It may just be the nostalgia talking but I still love it.  I recently rewatched Crazy/Beautiful and, despite the fact that I was now watching as a “critic” as opposed to a 15 year-old with issues, I quickly fell under the film’s spell.  There’s just something about Crazy/Beautiful that I simply cannot resist.

It’s a beautiful film.  Director John Stockwell has made a career out of making movies about pretty people hanging out on pretty beaches and Crazy/Beautiful has a lot of both.  When Carlos, a responsible high school senior who lives in East Los Angeles and who is hoping to attend the U.S. Navy Academy, first meets Nicole, she’s doing community service by picking up trash on the beach.  What Carlos doesn’t find out until later is that Nicole is the daughter of U.S. Rep. Tom Oakley (played, somewhat inevitably, by Bruce Davison).  Nicole is haunted by her mother’s death and feels that her well-meaning but ineffectual father has abandoned her.  At first, her relationship with Carlos seems to be yet another part of her rebellion but soon, both she and Carlos are madly in love.

Can Carlos save Nicole from herself?  Can Nicole love Carlos without leading him down the path of self-destruction?  Will Nicole and her father ever reconnect?  Will … oh, who cares?  You already know the answers.  Crazy/Beautiful is less about the story and more about how the story is told.  Stockwell keeps the story moving along and fills the screen with colorful and romantic images that make Crazy/Beautiful into the perfect teenage daydream.  He also makes perfect use of the undeniable chemistry between Jay Hernandez and Kirsten Dunst.  Both of the stars give such good performances that you really do come to care about the characters that they are playing and hope that things work out for them.  Kirsten Dunst, in particular, gives a brave performance and doesn’t shy away from playing up Nicole’s abrasiveness.  It takes courage to play a character who can be unlikable.  It takes talent to make that unlikable character sympathetic and, fortunately, Kirsten Dunst shows a lot of both in Crazy/Beautiful.

CrazyBeautiful

 

Back to School #32: Losin’ It (dir by Curtis Hanson)


Losin-It-The-Poster

Originally, my 32nd entry in my Back To School series was going to be Made In Britain, a film about a 16 year-old Neo-Nazi played by Tim Roth.  And, while I still suggest that you track down and watch Made In Britain (mostly for Roth’s amazing performance in the lead), I have to admit that, as I rewatched it, I found myself really struggling to find a way to fit it into the Back to School theme.  Made in Britain is a good film about a juvenile delinquent but it just didn’t seem like it was right for this series.  Maybe I’ll revisit it when I do my long-threatened series of “Europe Is As Messed Up As America” series of film reviews.

Instead, I decided to close out the 1983 portion of this series by taking a look at Losin’ It.  Along with Risky Business and All The Right Moves, Losin’ It is one of the three films released in 1983 that starred Tom Cruise as a high school senior who is obsessed with losing his virginity.  Much as in Risky Business, Cruise’s initial plan is to hire a prostitute.  And much like in All The Right Moves …. well, actually Losin’ It doesn’t have much in common with All The Right Moves beyond the presence of Cruise.  For that matter, it doesn’t really have much in common with Risky Business either.  Whereas All The Right Moves was a coming-of-age drama and Risky Business was a satire on capitalism, Losin’ It is pretty much a straight comedy.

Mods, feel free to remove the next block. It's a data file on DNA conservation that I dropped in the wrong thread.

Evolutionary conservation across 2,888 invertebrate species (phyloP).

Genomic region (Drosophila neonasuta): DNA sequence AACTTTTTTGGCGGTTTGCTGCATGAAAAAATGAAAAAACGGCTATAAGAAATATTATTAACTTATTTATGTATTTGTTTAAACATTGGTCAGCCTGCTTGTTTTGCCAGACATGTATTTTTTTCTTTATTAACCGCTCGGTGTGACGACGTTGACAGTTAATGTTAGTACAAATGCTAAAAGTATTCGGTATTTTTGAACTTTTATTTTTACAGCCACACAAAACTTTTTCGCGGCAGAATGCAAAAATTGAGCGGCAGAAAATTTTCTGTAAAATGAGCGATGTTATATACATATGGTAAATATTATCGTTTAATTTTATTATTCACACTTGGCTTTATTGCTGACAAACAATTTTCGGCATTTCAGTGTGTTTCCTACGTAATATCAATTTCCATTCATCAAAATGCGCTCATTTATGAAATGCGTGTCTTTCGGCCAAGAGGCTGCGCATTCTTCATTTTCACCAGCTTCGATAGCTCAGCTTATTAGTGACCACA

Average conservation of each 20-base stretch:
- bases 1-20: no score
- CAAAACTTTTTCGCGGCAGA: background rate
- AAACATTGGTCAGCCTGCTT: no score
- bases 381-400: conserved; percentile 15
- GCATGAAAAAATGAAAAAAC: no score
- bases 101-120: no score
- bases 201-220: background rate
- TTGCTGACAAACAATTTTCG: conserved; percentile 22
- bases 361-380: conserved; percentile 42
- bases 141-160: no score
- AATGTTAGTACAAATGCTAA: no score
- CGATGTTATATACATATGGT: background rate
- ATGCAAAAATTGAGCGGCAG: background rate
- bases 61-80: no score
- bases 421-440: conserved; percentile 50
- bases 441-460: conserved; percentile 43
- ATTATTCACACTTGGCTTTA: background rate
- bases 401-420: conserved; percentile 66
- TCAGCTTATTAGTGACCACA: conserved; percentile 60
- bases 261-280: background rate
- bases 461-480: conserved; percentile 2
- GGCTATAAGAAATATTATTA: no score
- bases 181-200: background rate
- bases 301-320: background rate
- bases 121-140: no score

And an amazingly generic one at that!

Set in 1965 and featuring a soundtrack that appears to exist solely to remind you that the film is set in 1965, Losin’ It tells the story of four teenage boys who go down to Tijuana, hoping to get laid.  There’s Woody (Tom Cruise), who is the nice guy who smiles all the time.  There’s Spider (played by future director John Stockwell), who we’re told doesn’t have to pay for it but wants to go down to Tijuana so he can see a “donkey show.”  (If you don’t know what a donkey show is, I’m sure it can be looked up on Wikipedia.)  And then there’s Dave (Jackie Earle Haley), who is short, loud-mouthed, and idolizes Frank Sinatra to the extent that he even wears a Sinatra-style fedora.  Tagging along is Dave’s younger brother Wendell (John P. Navin, Jr.), who is too young to get into any Mexican brothels but is hoping to buy some fireworks that he can then sell at school.

Anyway, they may think that they’re just going to Mexico but it soon turns out that they’re on a collision course with wackiness!  Dave and Wendell end up being held hostage in an auto junkyard.  Spider gets in a fight with a bunch of Marines and ends up in a Mexican jail.  And Woody — well, listen, we all know that there’s no way fresh-faced, All-American Tom Cruise is going to lose his virginity in a dirty old brothel!  Instead, he ends up pursuing a tentative romance with Kathy (Shelley Long), a newlywed who has come down to Tijuana to get a quickie divorce.

(Do they still give out quickie divorces in Tijuana or is that just something that happens in the movies?  I’m just asking for future reference…)

Anyway, of the Tom Cruise Must Get Laid Trilogy, Losin’ It is easily the most generic and forgettable but that doesn’t necessarily mean that it’s a terrible movie.  Curtis Hanson keeps the action moving at a steady pace (and, if that sounds like faint praise, just try sitting through a film with an unsteady pace) and the cast is likable.  Tom Cruise is the one who gets all of the attention on the back of the DVD and he’s likable enough but really, if I had been alive and a film critic in 1983, I probably would have picked the handsome and charismatic John Stockwell as the one most likely to become a star.

Instead, 31 years later, Tom Cruise is the star (albeit a fading one) and John Stockwell is the one directing movies about life on the beach.

It’s a strange world.

Jackie Earle Haley, John Stockwell, and Tom Cruise

Jackie Earle Haley, John Stockwell, and Tom Cruise